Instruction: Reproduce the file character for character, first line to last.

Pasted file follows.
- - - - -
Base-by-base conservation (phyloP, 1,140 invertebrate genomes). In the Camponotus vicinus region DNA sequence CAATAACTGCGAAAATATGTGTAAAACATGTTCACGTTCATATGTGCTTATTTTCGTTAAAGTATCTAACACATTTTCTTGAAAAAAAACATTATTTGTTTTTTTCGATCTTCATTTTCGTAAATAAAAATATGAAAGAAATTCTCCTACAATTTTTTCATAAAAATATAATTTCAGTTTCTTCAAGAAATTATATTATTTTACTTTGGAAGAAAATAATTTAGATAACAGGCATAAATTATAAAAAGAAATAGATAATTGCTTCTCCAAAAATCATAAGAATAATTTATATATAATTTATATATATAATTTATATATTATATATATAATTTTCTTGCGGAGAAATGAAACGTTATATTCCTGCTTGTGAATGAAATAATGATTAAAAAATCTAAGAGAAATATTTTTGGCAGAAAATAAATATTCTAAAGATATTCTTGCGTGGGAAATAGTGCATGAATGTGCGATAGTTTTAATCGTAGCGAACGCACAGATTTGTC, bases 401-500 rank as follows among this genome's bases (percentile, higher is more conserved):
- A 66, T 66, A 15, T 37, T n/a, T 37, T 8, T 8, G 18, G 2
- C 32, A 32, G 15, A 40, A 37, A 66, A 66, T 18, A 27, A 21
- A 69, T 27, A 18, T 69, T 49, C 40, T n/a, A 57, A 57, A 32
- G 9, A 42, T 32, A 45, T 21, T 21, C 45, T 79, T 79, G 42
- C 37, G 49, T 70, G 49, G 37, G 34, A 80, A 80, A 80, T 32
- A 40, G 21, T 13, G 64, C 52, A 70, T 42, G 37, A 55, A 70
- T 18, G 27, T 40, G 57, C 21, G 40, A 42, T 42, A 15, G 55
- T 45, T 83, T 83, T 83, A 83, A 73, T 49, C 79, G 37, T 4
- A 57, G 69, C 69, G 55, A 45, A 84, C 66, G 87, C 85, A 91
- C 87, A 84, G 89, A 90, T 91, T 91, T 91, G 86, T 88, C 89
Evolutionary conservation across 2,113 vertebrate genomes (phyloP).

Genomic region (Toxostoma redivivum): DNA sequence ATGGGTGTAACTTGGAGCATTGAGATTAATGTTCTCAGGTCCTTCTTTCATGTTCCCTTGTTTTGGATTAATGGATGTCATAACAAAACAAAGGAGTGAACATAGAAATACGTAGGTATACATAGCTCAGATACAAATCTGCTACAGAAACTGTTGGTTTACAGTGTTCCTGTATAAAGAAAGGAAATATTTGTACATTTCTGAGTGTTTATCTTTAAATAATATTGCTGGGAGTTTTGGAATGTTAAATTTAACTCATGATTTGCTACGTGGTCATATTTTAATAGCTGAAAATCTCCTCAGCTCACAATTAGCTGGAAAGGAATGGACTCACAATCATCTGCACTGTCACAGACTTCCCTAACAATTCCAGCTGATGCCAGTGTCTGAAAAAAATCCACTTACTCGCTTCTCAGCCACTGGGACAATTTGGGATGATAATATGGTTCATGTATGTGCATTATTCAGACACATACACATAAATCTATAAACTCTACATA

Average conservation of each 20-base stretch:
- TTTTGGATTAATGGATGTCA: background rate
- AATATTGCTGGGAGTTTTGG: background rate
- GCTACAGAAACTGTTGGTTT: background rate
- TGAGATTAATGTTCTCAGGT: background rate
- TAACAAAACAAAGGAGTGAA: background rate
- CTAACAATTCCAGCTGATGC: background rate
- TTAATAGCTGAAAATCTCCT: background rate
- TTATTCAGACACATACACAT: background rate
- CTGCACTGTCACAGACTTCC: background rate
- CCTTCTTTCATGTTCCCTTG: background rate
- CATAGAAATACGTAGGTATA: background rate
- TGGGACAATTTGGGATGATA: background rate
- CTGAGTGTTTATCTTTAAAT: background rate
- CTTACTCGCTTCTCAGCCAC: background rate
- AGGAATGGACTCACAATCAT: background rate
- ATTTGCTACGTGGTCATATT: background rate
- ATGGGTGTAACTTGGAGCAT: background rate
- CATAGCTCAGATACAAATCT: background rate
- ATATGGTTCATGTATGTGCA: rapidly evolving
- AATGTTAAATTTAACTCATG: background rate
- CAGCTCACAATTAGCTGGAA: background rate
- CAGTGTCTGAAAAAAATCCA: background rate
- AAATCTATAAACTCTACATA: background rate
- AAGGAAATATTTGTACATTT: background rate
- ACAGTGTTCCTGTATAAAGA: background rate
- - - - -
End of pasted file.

Base-by-base conservation (phyloP, 1,140 invertebrate genomes). In the Camponotus vicinus region DNA sequence CAATAACTGCGAAAATATGTGTAAAACATGTTCACGTTCATATGTGCTTATTTTCGTTAAAGTATCTAACACATTTTCTTGAAAAAAAACATTATTTGTTTTTTTCGATCTTCATTTTCGTAAATAAAAATATGAAAGAAATTCTCCTACAATTTTTTCATAAAAATATAATTTCAGTTTCTTCAAGAAATTATATTATTTTACTTTGGAAGAAAATAATTTAGATAACAGGCATAAATTATAAAAAGAAATAGATAATTGCTTCTCCAAAAATCATAAGAATAATTTATATATAATTTATATATATAATTTATATATTATATATATAATTTTCTTGCGGAGAAATGAAACGTTATATTCCTGCTTGTGAATGAAATAATGATTAAAAAATCTAAGAGAAATATTTTTGGCAGAAAATAAATATTCTAAAGATATTCTTGCGTGGGAAATAGTGCATGAATGTGCGATAGTTTTAATCGTAGCGAACGCACAGATTTGTC, bases 401-500 rank as follows among this genome's bases (percentile, higher is more conserved):
- A 66, T 66, A 15, T 37, T n/a, T 37, T 8, T 8, G 18, G 2
- C 32, A 32, G 15, A 40, A 37, A 66, A 66, T 18, A 27, A 21
- A 69, T 27, A 18, T 69, T 49, C 40, T n/a, A 57, A 57, A 32
- G 9, A 42, T 32, A 45, T 21, T 21, C 45, T 79, T 79, G 42
- C 37, G 49, T 70, G 49, G 37, G 34, A 80, A 80, A 80, T 32
- A 40, G 21, T 13, G 64, C 52, A 70, T 42, G 37, A 55, A 70
- T 18, G 27, T 40, G 57, C 21, G 40, A 42, T 42, A 15, G 55
- T 45, T 83, T 83, T 83, A 83, A 73, T 49, C 79, G 37, T 4
- A 57, G 69, C 69, G 55, A 45, A 84, C 66, G 87, C 85, A 91
- C 87, A 84, G 89, A 90, T 91, T 91, T 91, G 86, T 88, C 89
Evolutionary conservation across 2,113 vertebrate genomes (phyloP).

Genomic region (Toxostoma redivivum): DNA sequence ATGGGTGTAACTTGGAGCATTGAGATTAATGTTCTCAGGTCCTTCTTTCATGTTCCCTTGTTTTGGATTAATGGATGTCATAACAAAACAAAGGAGTGAACATAGAAATACGTAGGTATACATAGCTCAGATACAAATCTGCTACAGAAACTGTTGGTTTACAGTGTTCCTGTATAAAGAAAGGAAATATTTGTACATTTCTGAGTGTTTATCTTTAAATAATATTGCTGGGAGTTTTGGAATGTTAAATTTAACTCATGATTTGCTACGTGGTCATATTTTAATAGCTGAAAATCTCCTCAGCTCACAATTAGCTGGAAAGGAATGGACTCACAATCATCTGCACTGTCACAGACTTCCCTAACAATTCCAGCTGATGCCAGTGTCTGAAAAAAATCCACTTACTCGCTTCTCAGCCACTGGGACAATTTGGGATGATAATATGGTTCATGTATGTGCATTATTCAGACACATACACATAAATCTATAAACTCTACATA

Average conservation of each 20-base stretch:
- TTTTGGATTAATGGATGTCA: background rate
- AATATTGCTGGGAGTTTTGG: background rate
- GCTACAGAAACTGTTGGTTT: background rate
- TGAGATTAATGTTCTCAGGT: background rate
- TAACAAAACAAAGGAGTGAA: background rate
- CTAACAATTCCAGCTGATGC: background rate
- TTAATAGCTGAAAATCTCCT: background rate
- TTATTCAGACACATACACAT: background rate
- CTGCACTGTCACAGACTTCC: background rate
- CCTTCTTTCATGTTCCCTTG: background rate
- CATAGAAATACGTAGGTATA: background rate
- TGGGACAATTTGGGATGATA: background rate
- CTGAGTGTTTATCTTTAAAT: background rate
- CTTACTCGCTTCTCAGCCAC: background rate
- AGGAATGGACTCACAATCAT: background rate
- ATTTGCTACGTGGTCATATT: background rate
- ATGGGTGTAACTTGGAGCAT: background rate
- CATAGCTCAGATACAAATCT: background rate
- ATATGGTTCATGTATGTGCA: rapidly evolving
- AATGTTAAATTTAACTCATG: background rate
- CAGCTCACAATTAGCTGGAA: background rate
- CAGTGTCTGAAAAAAATCCA: background rate
- AAATCTATAAACTCTACATA: background rate
- AAGGAAATATTTGTACATTT: background rate
- ACAGTGTTCCTGTATAAAGA: background rate